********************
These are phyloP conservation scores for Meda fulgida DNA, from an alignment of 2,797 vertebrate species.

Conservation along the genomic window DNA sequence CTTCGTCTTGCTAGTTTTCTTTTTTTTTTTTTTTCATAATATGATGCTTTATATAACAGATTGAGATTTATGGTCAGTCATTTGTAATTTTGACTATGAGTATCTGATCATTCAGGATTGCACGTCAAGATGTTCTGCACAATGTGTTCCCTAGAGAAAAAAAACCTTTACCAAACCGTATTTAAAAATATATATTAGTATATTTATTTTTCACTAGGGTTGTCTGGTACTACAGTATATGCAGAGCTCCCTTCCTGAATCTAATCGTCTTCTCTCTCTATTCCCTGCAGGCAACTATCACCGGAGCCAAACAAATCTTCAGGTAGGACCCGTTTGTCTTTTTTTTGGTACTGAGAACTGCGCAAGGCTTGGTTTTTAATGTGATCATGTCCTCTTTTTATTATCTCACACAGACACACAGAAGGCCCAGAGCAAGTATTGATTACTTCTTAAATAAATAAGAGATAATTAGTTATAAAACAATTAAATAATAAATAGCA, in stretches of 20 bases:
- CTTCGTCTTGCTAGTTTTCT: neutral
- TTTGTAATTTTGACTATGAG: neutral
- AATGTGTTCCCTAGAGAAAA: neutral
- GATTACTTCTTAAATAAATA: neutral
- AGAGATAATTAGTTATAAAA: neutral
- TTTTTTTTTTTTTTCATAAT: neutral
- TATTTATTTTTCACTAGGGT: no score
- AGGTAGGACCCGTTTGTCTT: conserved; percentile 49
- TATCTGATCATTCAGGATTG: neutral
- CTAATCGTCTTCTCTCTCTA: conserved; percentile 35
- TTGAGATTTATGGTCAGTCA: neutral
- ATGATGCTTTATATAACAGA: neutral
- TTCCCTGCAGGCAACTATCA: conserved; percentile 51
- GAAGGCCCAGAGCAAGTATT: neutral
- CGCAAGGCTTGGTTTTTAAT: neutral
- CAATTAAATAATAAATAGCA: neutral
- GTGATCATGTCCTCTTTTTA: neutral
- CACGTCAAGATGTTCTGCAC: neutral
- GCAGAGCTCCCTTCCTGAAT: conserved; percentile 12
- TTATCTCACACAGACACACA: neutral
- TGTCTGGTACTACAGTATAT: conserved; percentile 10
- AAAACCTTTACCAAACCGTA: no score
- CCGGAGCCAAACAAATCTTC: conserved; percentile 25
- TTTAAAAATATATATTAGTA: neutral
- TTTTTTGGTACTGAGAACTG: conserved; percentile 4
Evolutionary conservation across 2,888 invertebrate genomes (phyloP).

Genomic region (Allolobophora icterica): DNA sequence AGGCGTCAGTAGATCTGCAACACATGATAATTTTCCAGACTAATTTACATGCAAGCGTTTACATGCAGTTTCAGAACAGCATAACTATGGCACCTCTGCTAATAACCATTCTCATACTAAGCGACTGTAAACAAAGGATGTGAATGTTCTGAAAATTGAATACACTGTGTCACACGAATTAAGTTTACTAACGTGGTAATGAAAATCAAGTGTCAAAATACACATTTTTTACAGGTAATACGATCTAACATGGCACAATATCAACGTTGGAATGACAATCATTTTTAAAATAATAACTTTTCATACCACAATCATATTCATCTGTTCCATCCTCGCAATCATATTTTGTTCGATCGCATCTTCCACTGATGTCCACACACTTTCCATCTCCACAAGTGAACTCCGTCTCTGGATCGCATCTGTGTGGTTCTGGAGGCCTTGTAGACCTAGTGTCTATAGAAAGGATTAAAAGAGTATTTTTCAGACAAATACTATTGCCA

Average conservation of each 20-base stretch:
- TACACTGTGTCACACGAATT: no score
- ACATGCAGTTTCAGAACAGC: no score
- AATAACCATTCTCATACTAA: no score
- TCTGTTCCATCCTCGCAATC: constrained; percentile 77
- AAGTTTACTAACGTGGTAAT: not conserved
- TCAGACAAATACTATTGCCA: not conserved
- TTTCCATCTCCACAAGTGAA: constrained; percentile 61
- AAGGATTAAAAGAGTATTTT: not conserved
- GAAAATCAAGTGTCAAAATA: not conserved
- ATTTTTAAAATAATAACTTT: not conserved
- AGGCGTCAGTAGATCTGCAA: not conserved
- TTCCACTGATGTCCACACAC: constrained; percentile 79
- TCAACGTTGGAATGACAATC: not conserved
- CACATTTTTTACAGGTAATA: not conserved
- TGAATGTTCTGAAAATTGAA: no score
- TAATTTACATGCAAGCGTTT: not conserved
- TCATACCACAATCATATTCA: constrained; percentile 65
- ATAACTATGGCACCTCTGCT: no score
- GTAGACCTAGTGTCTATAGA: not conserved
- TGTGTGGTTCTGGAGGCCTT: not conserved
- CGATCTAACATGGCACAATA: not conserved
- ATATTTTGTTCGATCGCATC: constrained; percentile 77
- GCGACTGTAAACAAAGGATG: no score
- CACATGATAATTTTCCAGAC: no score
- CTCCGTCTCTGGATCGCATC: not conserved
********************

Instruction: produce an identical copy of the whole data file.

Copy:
These are phyloP conservation scores for Meda fulgida DNA, from an alignment of 2,797 vertebrate species.

Conservation along the genomic window DNA sequence CTTCGTCTTGCTAGTTTTCTTTTTTTTTTTTTTTCATAATATGATGCTTTATATAACAGATTGAGATTTATGGTCAGTCATTTGTAATTTTGACTATGAGTATCTGATCATTCAGGATTGCACGTCAAGATGTTCTGCACAATGTGTTCCCTAGAGAAAAAAAACCTTTACCAAACCGTATTTAAAAATATATATTAGTATATTTATTTTTCACTAGGGTTGTCTGGTACTACAGTATATGCAGAGCTCCCTTCCTGAATCTAATCGTCTTCTCTCTCTATTCCCTGCAGGCAACTATCACCGGAGCCAAACAAATCTTCAGGTAGGACCCGTTTGTCTTTTTTTTGGTACTGAGAACTGCGCAAGGCTTGGTTTTTAATGTGATCATGTCCTCTTTTTATTATCTCACACAGACACACAGAAGGCCCAGAGCAAGTATTGATTACTTCTTAAATAAATAAGAGATAATTAGTTATAAAACAATTAAATAATAAATAGCA, in stretches of 20 bases:
- CTTCGTCTTGCTAGTTTTCT: neutral
- TTTGTAATTTTGACTATGAG: neutral
- AATGTGTTCCCTAGAGAAAA: neutral
- GATTACTTCTTAAATAAATA: neutral
- AGAGATAATTAGTTATAAAA: neutral
- TTTTTTTTTTTTTTCATAAT: neutral
- TATTTATTTTTCACTAGGGT: no score
- AGGTAGGACCCGTTTGTCTT: conserved; percentile 49
- TATCTGATCATTCAGGATTG: neutral
- CTAATCGTCTTCTCTCTCTA: conserved; percentile 35
- TTGAGATTTATGGTCAGTCA: neutral
- ATGATGCTTTATATAACAGA: neutral
- TTCCCTGCAGGCAACTATCA: conserved; percentile 51
- GAAGGCCCAGAGCAAGTATT: neutral
- CGCAAGGCTTGGTTTTTAAT: neutral
- CAATTAAATAATAAATAGCA: neutral
- GTGATCATGTCCTCTTTTTA: neutral
- CACGTCAAGATGTTCTGCAC: neutral
- GCAGAGCTCCCTTCCTGAAT: conserved; percentile 12
- TTATCTCACACAGACACACA: neutral
- TGTCTGGTACTACAGTATAT: conserved; percentile 10
- AAAACCTTTACCAAACCGTA: no score
- CCGGAGCCAAACAAATCTTC: conserved; percentile 25
- TTTAAAAATATATATTAGTA: neutral
- TTTTTTGGTACTGAGAACTG: conserved; percentile 4
Evolutionary conservation across 2,888 invertebrate genomes (phyloP).

Genomic region (Allolobophora icterica): DNA sequence AGGCGTCAGTAGATCTGCAACACATGATAATTTTCCAGACTAATTTACATGCAAGCGTTTACATGCAGTTTCAGAACAGCATAACTATGGCACCTCTGCTAATAACCATTCTCATACTAAGCGACTGTAAACAAAGGATGTGAATGTTCTGAAAATTGAATACACTGTGTCACACGAATTAAGTTTACTAACGTGGTAATGAAAATCAAGTGTCAAAATACACATTTTTTACAGGTAATACGATCTAACATGGCACAATATCAACGTTGGAATGACAATCATTTTTAAAATAATAACTTTTCATACCACAATCATATTCATCTGTTCCATCCTCGCAATCATATTTTGTTCGATCGCATCTTCCACTGATGTCCACACACTTTCCATCTCCACAAGTGAACTCCGTCTCTGGATCGCATCTGTGTGGTTCTGGAGGCCTTGTAGACCTAGTGTCTATAGAAAGGATTAAAAGAGTATTTTTCAGACAAATACTATTGCCA

Average conservation of each 20-base stretch:
- TACACTGTGTCACACGAATT: no score
- ACATGCAGTTTCAGAACAGC: no score
- AATAACCATTCTCATACTAA: no score
- TCTGTTCCATCCTCGCAATC: constrained; percentile 77
- AAGTTTACTAACGTGGTAAT: not conserved
- TCAGACAAATACTATTGCCA: not conserved
- TTTCCATCTCCACAAGTGAA: constrained; percentile 61
- AAGGATTAAAAGAGTATTTT: not conserved
- GAAAATCAAGTGTCAAAATA: not conserved
- ATTTTTAAAATAATAACTTT: not conserved
- AGGCGTCAGTAGATCTGCAA: not conserved
- TTCCACTGATGTCCACACAC: constrained; percentile 79
- TCAACGTTGGAATGACAATC: not conserved
- CACATTTTTTACAGGTAATA: not conserved
- TGAATGTTCTGAAAATTGAA: no score
- TAATTTACATGCAAGCGTTT: not conserved
- TCATACCACAATCATATTCA: constrained; percentile 65
- ATAACTATGGCACCTCTGCT: no score
- GTAGACCTAGTGTCTATAGA: not conserved
- TGTGTGGTTCTGGAGGCCTT: not conserved
- CGATCTAACATGGCACAATA: not conserved
- ATATTTTGTTCGATCGCATC: constrained; percentile 77
- GCGACTGTAAACAAAGGATG: no score
- CACATGATAATTTTCCAGAC: no score
- CTCCGTCTCTGGATCGCATC: not conserved